Dodgers Try to Clinch In San Francisco
September 28, 2015

When the Los Angeles Dodgers last visited San Francisco, it wasn't for pleasure, and they certainly didn't do any business either. In three games, they didn't score a single run. Tonight, they managed to scratch out two, but lost in 12 innings, and still haven't locked up the National League West—something they should have done at least a week ago.

On August 31 in Los Angeles, the Dodgers beat the Giants 5-4 in 14 innings. The next two nights, with aces Zach Greinke and Clayton Kershaw making starts, the Dodgers won both games by the score of 2-1. This gave the Dodgers a huge division lead, and set a course for a champagne celebration that should have happened last week at home. A little bump in the road could have meant over the weekend in Colorado, and everything would have been wrapped up nicely, making this week's Giants series nothing more than an exhibition.

But the Dodgers and their manager haven't seemed to care about winning games over the last 10 days. After a 6-2 home win against Pittsburgh August 18, they lost seven of their next nine games, including being swept in Colorado. No starter other than Greinke or Kershaw can get anybody out. Not a single reliever has been reliable at all, and all manager Don Mattingly seems to think about is making sure that a minor league right-handed hitter like Chris Heisey starts with a lefty on the mound instead of a proven left-handed hitter like Andre Ethier or Carl Crawford.

The Giants won in 12 innings tonight, and while its not time to panic yet, it ruins the theory of fans that are also would-be Hollywood script writers. Perhaps the Dodgers just wanted to clinch in San Francisco so they could jump in McCovey cove afterwards to celebrate, and tick off the Giants and the organization. At least the game tonight was a good one, and it looked like the Dodgers were trying. LA only needs to win one game this week and they make the playoffs for the third year in a row. They didn't win with Greinke tonight. If they don't with Kershaw tomorrow, fans will be reaching for it, and deservedly so. They'll be reaching for the panic button.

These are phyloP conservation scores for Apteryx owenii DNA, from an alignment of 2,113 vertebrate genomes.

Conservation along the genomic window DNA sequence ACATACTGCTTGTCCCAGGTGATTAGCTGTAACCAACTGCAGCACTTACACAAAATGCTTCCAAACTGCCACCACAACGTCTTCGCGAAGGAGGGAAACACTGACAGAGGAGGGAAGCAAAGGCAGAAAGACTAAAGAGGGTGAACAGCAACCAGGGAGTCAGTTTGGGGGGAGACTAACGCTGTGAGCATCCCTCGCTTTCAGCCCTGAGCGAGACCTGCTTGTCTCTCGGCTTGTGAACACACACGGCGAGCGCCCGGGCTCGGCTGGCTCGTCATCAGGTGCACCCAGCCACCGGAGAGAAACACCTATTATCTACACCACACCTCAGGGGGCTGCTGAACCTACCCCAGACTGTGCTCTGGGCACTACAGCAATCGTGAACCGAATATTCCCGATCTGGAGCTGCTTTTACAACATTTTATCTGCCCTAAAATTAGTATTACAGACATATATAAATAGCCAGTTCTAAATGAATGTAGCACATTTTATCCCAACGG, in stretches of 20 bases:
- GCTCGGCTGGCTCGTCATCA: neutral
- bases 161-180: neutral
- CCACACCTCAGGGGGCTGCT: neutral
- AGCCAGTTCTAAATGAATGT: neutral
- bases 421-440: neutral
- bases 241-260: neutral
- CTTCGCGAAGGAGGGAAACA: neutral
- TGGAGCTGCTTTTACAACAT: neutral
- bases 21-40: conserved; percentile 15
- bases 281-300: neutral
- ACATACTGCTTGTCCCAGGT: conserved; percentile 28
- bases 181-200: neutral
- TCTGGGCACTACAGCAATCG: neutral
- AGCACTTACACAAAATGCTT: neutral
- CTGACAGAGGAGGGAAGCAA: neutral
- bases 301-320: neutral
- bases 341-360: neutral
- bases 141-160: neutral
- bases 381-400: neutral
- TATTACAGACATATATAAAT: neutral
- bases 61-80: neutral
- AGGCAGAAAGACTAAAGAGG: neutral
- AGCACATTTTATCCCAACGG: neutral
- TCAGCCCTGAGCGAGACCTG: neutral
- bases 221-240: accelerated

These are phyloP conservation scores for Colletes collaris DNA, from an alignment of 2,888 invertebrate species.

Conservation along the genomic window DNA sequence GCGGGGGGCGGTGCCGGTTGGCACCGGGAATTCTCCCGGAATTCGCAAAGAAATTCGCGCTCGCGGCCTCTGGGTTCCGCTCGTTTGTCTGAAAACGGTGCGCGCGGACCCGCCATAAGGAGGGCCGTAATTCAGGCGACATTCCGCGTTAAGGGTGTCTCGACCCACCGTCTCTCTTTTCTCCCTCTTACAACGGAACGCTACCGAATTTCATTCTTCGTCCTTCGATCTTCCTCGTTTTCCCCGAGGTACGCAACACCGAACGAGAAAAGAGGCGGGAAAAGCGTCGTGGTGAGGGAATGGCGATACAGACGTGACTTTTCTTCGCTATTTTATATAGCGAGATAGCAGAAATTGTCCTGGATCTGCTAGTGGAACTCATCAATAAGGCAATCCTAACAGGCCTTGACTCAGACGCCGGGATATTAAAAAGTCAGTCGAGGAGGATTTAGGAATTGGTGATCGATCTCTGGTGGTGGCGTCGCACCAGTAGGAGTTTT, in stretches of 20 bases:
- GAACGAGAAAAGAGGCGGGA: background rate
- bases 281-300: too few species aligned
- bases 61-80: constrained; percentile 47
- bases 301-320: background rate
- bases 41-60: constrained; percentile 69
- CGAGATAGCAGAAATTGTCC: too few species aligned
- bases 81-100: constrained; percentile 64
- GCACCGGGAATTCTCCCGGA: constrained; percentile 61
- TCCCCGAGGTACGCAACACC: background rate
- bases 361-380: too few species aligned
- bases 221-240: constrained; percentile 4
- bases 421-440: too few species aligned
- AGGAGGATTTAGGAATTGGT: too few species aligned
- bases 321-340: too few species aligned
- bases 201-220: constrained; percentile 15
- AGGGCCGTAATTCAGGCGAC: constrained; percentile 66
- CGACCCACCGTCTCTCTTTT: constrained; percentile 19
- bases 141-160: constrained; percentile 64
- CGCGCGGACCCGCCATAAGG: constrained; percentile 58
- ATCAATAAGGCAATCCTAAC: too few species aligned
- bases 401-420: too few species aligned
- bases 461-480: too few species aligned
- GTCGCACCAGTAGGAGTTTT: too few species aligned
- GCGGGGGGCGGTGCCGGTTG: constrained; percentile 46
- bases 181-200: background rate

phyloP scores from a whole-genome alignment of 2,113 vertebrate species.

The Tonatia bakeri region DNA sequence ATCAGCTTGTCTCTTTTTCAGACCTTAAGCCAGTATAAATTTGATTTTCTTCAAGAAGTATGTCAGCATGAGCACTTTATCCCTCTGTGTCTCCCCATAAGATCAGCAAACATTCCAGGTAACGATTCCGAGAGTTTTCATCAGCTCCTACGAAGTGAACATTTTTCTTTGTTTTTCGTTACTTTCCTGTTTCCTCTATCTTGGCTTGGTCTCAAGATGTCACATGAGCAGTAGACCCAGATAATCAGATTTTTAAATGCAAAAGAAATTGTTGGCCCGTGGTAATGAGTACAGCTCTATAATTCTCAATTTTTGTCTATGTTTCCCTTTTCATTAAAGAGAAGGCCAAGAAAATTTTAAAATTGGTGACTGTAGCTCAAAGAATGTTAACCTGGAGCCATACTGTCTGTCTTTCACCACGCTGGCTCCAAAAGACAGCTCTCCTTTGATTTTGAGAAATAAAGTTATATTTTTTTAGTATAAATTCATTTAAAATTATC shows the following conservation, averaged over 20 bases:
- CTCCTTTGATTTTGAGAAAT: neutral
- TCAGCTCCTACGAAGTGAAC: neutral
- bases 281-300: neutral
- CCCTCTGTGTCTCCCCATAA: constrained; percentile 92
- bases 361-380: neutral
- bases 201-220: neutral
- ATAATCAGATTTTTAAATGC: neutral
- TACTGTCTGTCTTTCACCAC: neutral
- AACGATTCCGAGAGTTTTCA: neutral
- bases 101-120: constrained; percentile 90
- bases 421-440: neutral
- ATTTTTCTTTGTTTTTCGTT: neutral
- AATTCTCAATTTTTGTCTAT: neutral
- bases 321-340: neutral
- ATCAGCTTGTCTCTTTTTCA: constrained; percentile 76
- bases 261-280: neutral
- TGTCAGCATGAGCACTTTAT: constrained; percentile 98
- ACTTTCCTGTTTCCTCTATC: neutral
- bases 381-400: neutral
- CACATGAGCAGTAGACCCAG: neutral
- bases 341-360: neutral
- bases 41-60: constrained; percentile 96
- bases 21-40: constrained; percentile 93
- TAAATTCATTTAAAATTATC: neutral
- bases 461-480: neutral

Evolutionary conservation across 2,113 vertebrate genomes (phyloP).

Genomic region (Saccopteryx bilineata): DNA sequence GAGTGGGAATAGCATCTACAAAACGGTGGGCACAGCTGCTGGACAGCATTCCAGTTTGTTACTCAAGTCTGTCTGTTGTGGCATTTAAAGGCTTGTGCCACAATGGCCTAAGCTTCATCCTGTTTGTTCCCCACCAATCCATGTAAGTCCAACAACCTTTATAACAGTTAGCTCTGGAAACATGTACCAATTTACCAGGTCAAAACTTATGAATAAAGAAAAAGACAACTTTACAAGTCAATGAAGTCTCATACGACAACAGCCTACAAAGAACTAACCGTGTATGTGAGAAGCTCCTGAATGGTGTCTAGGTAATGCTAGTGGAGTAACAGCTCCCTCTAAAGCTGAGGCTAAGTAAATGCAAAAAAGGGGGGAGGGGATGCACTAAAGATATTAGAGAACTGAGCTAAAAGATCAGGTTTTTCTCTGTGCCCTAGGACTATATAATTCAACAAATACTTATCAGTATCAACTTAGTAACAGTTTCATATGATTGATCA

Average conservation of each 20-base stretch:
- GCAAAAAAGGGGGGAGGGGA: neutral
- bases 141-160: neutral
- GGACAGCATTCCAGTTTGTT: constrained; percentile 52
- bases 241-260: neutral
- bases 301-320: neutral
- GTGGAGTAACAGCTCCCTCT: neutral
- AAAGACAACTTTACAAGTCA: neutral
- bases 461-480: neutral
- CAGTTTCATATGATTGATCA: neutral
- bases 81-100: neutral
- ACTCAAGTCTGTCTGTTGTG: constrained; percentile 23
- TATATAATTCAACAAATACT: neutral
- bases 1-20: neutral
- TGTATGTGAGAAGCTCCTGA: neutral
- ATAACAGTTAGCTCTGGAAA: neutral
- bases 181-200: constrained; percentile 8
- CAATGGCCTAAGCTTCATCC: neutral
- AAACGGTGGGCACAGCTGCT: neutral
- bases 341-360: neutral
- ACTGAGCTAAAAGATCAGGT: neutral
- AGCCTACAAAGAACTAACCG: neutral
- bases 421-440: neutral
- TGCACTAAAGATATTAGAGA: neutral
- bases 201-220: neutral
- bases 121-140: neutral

That's a fact, Jack: The Marysville Gold Sox lost a game before they even played one next year, when manager Jack Johnson apparently announced he will not be back for a tenth season. Sunday, Johnson tweeted, “Thanks to all the coaches and players that ever played the Marysville Goldsox. I appreciate all of your professionalism. Time for a change.” Johnson was 318-101-2 (.758) in nine years. He spent three of the first four Gold Sox seasons as pitching coach under manager Brad Peek, taking one summer off to complete his teaching credential. The Gold Sox will be competing in the new Great West League next year, which means more total games, but fewer home games and more travel.

Add Gold Sox: The Great West League has not updated their website in forever, but has been active on Twitter. The league tweeted an announcement that the 2016 schedule has been released. The Gold Sox open at home June 3 vs. Chico, then travel to Chico the next two nights. There will be six teams in the league—Chico Heat, Lodi Crushers, Marysville Gold Sox, Medford Rogues, Portland Pickles, and Sacramento (team name not yet announced).

Off base: It's always tough when you are watching a sports telecast, and the announcers say there are “necessary changes” that need to be made, but don't make any sense. Fox play-by-play man Matt Vasgersian thinks it's totally unfair that the Pittsburgh Pirates have won 90-plus games three years in a row, but will likely have to play a wild-card game all three times. He didn't suggest a solution, though. What is he thinking, the Mets and Dodgers should play the wild card game because the Pirates won 90 games two years ago? Matt, get a clue. Pirates, win your division.

He said it: In that same Pirates-Cubs broadcast on Fox Saturday, analyst John Smoltz was talking about some relief pitchers Pittsburgh acquired in deadline-deal trades. About adding Joakim Soria, Smoltz said it “lengthened the depth” of their bullpen. Huh?

It's over: The world lost baseball great Yogi Berra this week at the age of 90, and while his career should be chronicled more, he'll always be remembered for his Yogi-isms. My two favorites, and the first was probably written for him, was when he was in the AFLAC commercial, and said, “they give you cash, which is just as good as money.” The one that always rang true to me, though, was about going to a once-popular restaurant. “No one goes there anymore. It's too crowded.”

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